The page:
Biden’s day one moves to ‘reverse Trump’s damage’ include putting the U.S. back in the Paris agreement

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Hours after being sworn in as the 46th president of the United States yesterday, President Biden put America back in the Paris agreement.

An extract from yesterday’s White House briefing reflects one of the first actions taken by President Biden.

“I, Joseph R. Biden Jr., President of the United States of America, having seen and considered the Paris Agreement, done at Paris on December 12, 2015, do hereby accept the said Agreement and every article and clause thereof on behalf of the United States of America,” he said.

It will take 30 days for the U.S. to officially rejoin the international treaty, but it shows that the president is making climate change a top priority of his administration.

As one user on Twitter put it, “The global sigh of relief - to have an adult back in the White House - was almost audible.”

Biden signed 15 executive orders hours after being sworn in

Shortly after taking office, President Biden began reversing Trump’s policies. Within hours, he had signed 15 executive orders and two agency actions. Alongside recommitting the U.S. to the Paris agreement, the president canceled the Keystone XL pipeline and ordered federal agencies to recommence work on  environmental regulations that were canceled under the Trump administration.

And Democracy is back with the stroke of a pen

Biden also signed an executive order to boost the federal response to the coronavirus pandemic and reversed America’s withdrawal from the World Health Organization. With the stroke of a pen, he also ended the Muslim travel ban, effectively reuniting thousands of families.

As the president said yesterday, “Democracy has prevailed.”

Will America reach the goal of 100% clean energy by 2050?

Wednesday was only day one of the new administration, and Biden is jumpstarting his agenda. Rejoining the agreement was one of the president’s earliest campaign promises. Biden made some ambitious pledges to tackle climate change on his campaign trail, including eliminating carbon dioxide emissions from the power sector by 2035 and pledging a 100% clean energy economy by 2050.


Biden will need Congress to approve a $2 trillion budget

Part of Biden’s Clean Energy Plan includes investment in charging stations for electric vehicles and energy-efficient homes. The President has previously claimed that “millions of jobs” will be created by making America’s infrastructure green. The ambitious environmental goals carry a high price tag however — $2 trillion — and the President will need to pass this budget through a still divided Congress.

There is no Planet B

The historic 2015 Paris Agreement saw nearly every country on earth vow to keep global warming “well below” 2°C.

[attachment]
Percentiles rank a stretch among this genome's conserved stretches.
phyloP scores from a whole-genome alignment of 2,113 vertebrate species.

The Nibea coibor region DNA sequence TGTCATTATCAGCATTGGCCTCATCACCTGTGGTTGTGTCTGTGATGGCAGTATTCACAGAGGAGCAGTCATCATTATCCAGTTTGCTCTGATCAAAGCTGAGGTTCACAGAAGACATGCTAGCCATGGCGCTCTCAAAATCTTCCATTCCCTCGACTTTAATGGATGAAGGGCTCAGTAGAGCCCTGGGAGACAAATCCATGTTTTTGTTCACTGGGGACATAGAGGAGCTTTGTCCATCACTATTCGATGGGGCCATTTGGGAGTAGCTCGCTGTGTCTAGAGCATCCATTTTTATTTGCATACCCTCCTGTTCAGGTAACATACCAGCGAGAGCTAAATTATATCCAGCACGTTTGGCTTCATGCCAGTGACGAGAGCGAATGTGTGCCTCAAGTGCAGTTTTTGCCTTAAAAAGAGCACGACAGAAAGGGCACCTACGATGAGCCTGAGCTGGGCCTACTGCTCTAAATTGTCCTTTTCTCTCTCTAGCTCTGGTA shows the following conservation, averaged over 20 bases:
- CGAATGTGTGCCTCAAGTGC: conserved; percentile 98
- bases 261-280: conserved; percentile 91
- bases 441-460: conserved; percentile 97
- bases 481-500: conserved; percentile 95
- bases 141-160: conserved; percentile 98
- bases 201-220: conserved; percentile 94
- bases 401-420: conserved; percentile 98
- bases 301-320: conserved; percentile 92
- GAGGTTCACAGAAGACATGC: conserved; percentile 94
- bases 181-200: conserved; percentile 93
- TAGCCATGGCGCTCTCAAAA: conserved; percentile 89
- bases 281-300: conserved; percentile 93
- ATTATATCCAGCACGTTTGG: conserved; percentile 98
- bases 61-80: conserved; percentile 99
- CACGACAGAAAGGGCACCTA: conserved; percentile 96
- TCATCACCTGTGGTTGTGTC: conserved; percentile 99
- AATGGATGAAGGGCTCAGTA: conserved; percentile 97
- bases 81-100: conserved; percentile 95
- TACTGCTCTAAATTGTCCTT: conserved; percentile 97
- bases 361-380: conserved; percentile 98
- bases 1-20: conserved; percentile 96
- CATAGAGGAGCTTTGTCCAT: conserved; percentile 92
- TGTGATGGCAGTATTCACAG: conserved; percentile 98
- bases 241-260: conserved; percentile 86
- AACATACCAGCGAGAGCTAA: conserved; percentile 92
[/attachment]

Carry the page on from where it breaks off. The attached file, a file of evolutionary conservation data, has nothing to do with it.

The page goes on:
Climate change is happening at an unprecedented pace, and the planet is already 1.2 degrees warmer. Global carbon dioxide emissions need to drop over 7 percent a year until 2030.

Biden is reversing a dangerous precedent

The U.S. is the world’s second-largest polluter, after China. Pulling the U.S. out of the Paris agreement under Donald Trump marked a terrifying moment for the future of the planet, according to climate activists.

Seeing one of the most powerful countries and strongest economies renege on its commitment set a dangerous precedent. While the U.S. was the only country to have left the Paris agreement, critics feared the move took pressure off the other 195 countries to meet their obligations to reduce their greenhouse gas emissions.

Plagues, fires, and droughts — climate change is here

By pledging to get America back on track to reach net-zero emissions by 2050, Biden is lining up with the Paris agreement targets. Should the world fail to meet its targets in time, there will be devastating consequences — including the loss of the world’s coral reefs and exposing the global population to deadly forest fires, droughts, and tropical storms.

The “freak” weather of the last few years — Australia’s Black Summer, fires devastating the Amazon rainforest, and the five tropical storms lashing the Atlantic last September — could soon become the new normal. The glaciers of Greenland and Antarctica are melting faster than the worst predictions and humanity has wiped out half of the Earth’s wildlife in just 50 years.

Biden plans to ‘Build Back Better’ — and Greener

From the planet’s perspective, Biden could not have come into the White House soon enough. His administration will face an uphill struggle to pass their ambitious environmental plans through Congress, balance domestic policy with international climate accords, and get the budget they need to do the work. The president appears to be working on rebuilding global trust in the United States’ ability to deliver on their promises.

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